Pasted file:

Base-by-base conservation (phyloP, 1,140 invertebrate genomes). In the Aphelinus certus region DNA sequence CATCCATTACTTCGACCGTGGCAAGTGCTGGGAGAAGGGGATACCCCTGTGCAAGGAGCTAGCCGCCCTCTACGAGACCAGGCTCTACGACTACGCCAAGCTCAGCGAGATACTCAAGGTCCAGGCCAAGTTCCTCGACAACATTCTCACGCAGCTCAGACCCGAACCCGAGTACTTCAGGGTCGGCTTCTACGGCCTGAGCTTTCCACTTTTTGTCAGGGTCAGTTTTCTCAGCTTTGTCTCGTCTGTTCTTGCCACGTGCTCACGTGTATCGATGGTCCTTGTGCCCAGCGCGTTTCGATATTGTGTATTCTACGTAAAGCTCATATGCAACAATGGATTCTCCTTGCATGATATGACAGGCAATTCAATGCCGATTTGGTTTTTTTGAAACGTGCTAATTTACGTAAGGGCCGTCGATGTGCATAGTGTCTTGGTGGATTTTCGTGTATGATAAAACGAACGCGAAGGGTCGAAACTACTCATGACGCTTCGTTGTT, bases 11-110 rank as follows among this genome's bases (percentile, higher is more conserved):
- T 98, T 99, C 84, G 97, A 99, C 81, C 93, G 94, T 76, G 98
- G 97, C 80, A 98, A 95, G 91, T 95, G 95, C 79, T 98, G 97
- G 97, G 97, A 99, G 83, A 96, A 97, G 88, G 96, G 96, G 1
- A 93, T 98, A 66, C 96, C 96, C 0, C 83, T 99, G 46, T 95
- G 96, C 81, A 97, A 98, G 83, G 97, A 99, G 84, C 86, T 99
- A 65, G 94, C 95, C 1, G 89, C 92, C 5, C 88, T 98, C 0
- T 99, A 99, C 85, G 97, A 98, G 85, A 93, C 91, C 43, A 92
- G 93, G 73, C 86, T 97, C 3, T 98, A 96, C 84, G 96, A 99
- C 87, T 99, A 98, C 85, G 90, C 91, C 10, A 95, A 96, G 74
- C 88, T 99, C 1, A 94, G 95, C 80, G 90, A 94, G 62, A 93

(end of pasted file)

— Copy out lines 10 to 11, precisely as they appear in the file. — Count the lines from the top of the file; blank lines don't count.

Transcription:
- C 87, T 99, A 98, C 85, G 90, C 91, C 10, A 95, A 96, G 74
- C 88, T 99, C 1, A 94, G 95, C 80, G 90, A 94, G 62, A 93